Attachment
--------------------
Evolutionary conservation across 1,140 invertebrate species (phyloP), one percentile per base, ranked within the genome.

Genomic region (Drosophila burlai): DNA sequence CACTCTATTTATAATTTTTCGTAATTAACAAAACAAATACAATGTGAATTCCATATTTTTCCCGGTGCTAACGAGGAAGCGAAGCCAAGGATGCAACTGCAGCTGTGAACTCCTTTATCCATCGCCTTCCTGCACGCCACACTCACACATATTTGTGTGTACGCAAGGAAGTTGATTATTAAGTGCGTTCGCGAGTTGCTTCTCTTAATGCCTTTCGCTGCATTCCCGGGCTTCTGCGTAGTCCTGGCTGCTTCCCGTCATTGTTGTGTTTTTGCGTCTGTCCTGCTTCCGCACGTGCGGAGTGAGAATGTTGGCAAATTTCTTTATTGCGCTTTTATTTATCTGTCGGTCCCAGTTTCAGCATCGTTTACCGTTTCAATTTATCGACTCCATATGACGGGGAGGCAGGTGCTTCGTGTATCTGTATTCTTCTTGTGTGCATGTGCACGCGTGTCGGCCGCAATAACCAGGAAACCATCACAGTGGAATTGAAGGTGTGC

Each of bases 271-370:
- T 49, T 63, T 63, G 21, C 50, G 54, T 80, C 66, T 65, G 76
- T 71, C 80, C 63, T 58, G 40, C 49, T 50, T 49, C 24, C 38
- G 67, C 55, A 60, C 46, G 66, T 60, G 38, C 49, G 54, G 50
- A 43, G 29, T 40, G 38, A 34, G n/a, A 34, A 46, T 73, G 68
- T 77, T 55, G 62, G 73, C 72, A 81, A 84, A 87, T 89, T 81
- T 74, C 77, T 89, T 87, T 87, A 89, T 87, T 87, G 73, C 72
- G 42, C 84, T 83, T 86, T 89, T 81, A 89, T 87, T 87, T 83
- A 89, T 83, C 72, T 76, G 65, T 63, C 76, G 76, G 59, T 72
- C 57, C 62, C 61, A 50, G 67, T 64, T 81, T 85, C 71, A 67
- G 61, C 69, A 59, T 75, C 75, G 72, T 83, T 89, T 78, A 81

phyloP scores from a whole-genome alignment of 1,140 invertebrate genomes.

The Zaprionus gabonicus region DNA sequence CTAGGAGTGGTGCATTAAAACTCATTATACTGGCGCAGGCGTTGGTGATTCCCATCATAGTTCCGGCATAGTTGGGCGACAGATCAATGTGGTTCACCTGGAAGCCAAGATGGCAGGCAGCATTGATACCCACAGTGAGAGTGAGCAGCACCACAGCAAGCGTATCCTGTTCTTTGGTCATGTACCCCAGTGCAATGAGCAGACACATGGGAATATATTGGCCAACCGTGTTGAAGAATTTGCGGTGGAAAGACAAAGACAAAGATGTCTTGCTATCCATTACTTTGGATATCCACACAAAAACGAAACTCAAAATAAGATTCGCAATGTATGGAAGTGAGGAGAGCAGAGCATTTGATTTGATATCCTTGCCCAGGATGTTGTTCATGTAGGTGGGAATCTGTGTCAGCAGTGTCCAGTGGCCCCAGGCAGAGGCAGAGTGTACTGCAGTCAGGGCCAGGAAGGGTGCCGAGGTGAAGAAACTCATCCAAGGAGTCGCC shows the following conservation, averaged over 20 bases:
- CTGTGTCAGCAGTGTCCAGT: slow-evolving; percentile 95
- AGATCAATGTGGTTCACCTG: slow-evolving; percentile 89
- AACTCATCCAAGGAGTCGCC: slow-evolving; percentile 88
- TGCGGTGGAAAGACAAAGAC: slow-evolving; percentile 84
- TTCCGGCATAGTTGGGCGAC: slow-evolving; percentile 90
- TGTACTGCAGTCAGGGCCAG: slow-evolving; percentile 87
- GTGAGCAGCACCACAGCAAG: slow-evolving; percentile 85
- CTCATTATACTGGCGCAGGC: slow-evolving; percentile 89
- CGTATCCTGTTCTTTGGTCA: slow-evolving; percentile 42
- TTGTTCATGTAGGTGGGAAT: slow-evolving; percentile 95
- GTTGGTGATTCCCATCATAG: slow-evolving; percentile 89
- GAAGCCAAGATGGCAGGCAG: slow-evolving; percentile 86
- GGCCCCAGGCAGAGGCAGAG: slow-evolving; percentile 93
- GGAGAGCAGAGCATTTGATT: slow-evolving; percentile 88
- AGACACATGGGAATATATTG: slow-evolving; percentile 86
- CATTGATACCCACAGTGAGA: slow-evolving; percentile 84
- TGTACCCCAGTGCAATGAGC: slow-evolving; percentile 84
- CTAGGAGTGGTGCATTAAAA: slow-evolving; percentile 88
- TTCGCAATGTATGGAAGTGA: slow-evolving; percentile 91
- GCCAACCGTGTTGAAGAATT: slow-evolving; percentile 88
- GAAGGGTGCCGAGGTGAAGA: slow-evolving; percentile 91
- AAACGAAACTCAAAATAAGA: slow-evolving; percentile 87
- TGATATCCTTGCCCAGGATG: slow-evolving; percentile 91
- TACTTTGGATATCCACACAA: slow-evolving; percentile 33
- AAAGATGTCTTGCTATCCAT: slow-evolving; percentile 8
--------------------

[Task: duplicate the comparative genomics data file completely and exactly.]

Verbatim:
Evolutionary conservation across 1,140 invertebrate species (phyloP), one percentile per base, ranked within the genome.

Genomic region (Drosophila burlai): DNA sequence CACTCTATTTATAATTTTTCGTAATTAACAAAACAAATACAATGTGAATTCCATATTTTTCCCGGTGCTAACGAGGAAGCGAAGCCAAGGATGCAACTGCAGCTGTGAACTCCTTTATCCATCGCCTTCCTGCACGCCACACTCACACATATTTGTGTGTACGCAAGGAAGTTGATTATTAAGTGCGTTCGCGAGTTGCTTCTCTTAATGCCTTTCGCTGCATTCCCGGGCTTCTGCGTAGTCCTGGCTGCTTCCCGTCATTGTTGTGTTTTTGCGTCTGTCCTGCTTCCGCACGTGCGGAGTGAGAATGTTGGCAAATTTCTTTATTGCGCTTTTATTTATCTGTCGGTCCCAGTTTCAGCATCGTTTACCGTTTCAATTTATCGACTCCATATGACGGGGAGGCAGGTGCTTCGTGTATCTGTATTCTTCTTGTGTGCATGTGCACGCGTGTCGGCCGCAATAACCAGGAAACCATCACAGTGGAATTGAAGGTGTGC

Each of bases 271-370:
- T 49, T 63, T 63, G 21, C 50, G 54, T 80, C 66, T 65, G 76
- T 71, C 80, C 63, T 58, G 40, C 49, T 50, T 49, C 24, C 38
- G 67, C 55, A 60, C 46, G 66, T 60, G 38, C 49, G 54, G 50
- A 43, G 29, T 40, G 38, A 34, G n/a, A 34, A 46, T 73, G 68
- T 77, T 55, G 62, G 73, C 72, A 81, A 84, A 87, T 89, T 81
- T 74, C 77, T 89, T 87, T 87, A 89, T 87, T 87, G 73, C 72
- G 42, C 84, T 83, T 86, T 89, T 81, A 89, T 87, T 87, T 83
- A 89, T 83, C 72, T 76, G 65, T 63, C 76, G 76, G 59, T 72
- C 57, C 62, C 61, A 50, G 67, T 64, T 81, T 85, C 71, A 67
- G 61, C 69, A 59, T 75, C 75, G 72, T 83, T 89, T 78, A 81

phyloP scores from a whole-genome alignment of 1,140 invertebrate genomes.

The Zaprionus gabonicus region DNA sequence CTAGGAGTGGTGCATTAAAACTCATTATACTGGCGCAGGCGTTGGTGATTCCCATCATAGTTCCGGCATAGTTGGGCGACAGATCAATGTGGTTCACCTGGAAGCCAAGATGGCAGGCAGCATTGATACCCACAGTGAGAGTGAGCAGCACCACAGCAAGCGTATCCTGTTCTTTGGTCATGTACCCCAGTGCAATGAGCAGACACATGGGAATATATTGGCCAACCGTGTTGAAGAATTTGCGGTGGAAAGACAAAGACAAAGATGTCTTGCTATCCATTACTTTGGATATCCACACAAAAACGAAACTCAAAATAAGATTCGCAATGTATGGAAGTGAGGAGAGCAGAGCATTTGATTTGATATCCTTGCCCAGGATGTTGTTCATGTAGGTGGGAATCTGTGTCAGCAGTGTCCAGTGGCCCCAGGCAGAGGCAGAGTGTACTGCAGTCAGGGCCAGGAAGGGTGCCGAGGTGAAGAAACTCATCCAAGGAGTCGCC shows the following conservation, averaged over 20 bases:
- CTGTGTCAGCAGTGTCCAGT: slow-evolving; percentile 95
- AGATCAATGTGGTTCACCTG: slow-evolving; percentile 89
- AACTCATCCAAGGAGTCGCC: slow-evolving; percentile 88
- TGCGGTGGAAAGACAAAGAC: slow-evolving; percentile 84
- TTCCGGCATAGTTGGGCGAC: slow-evolving; percentile 90
- TGTACTGCAGTCAGGGCCAG: slow-evolving; percentile 87
- GTGAGCAGCACCACAGCAAG: slow-evolving; percentile 85
- CTCATTATACTGGCGCAGGC: slow-evolving; percentile 89
- CGTATCCTGTTCTTTGGTCA: slow-evolving; percentile 42
- TTGTTCATGTAGGTGGGAAT: slow-evolving; percentile 95
- GTTGGTGATTCCCATCATAG: slow-evolving; percentile 89
- GAAGCCAAGATGGCAGGCAG: slow-evolving; percentile 86
- GGCCCCAGGCAGAGGCAGAG: slow-evolving; percentile 93
- GGAGAGCAGAGCATTTGATT: slow-evolving; percentile 88
- AGACACATGGGAATATATTG: slow-evolving; percentile 86
- CATTGATACCCACAGTGAGA: slow-evolving; percentile 84
- TGTACCCCAGTGCAATGAGC: slow-evolving; percentile 84
- CTAGGAGTGGTGCATTAAAA: slow-evolving; percentile 88
- TTCGCAATGTATGGAAGTGA: slow-evolving; percentile 91
- GCCAACCGTGTTGAAGAATT: slow-evolving; percentile 88
- GAAGGGTGCCGAGGTGAAGA: slow-evolving; percentile 91
- AAACGAAACTCAAAATAAGA: slow-evolving; percentile 87
- TGATATCCTTGCCCAGGATG: slow-evolving; percentile 91
- TACTTTGGATATCCACACAA: slow-evolving; percentile 33
- AAAGATGTCTTGCTATCCAT: slow-evolving; percentile 8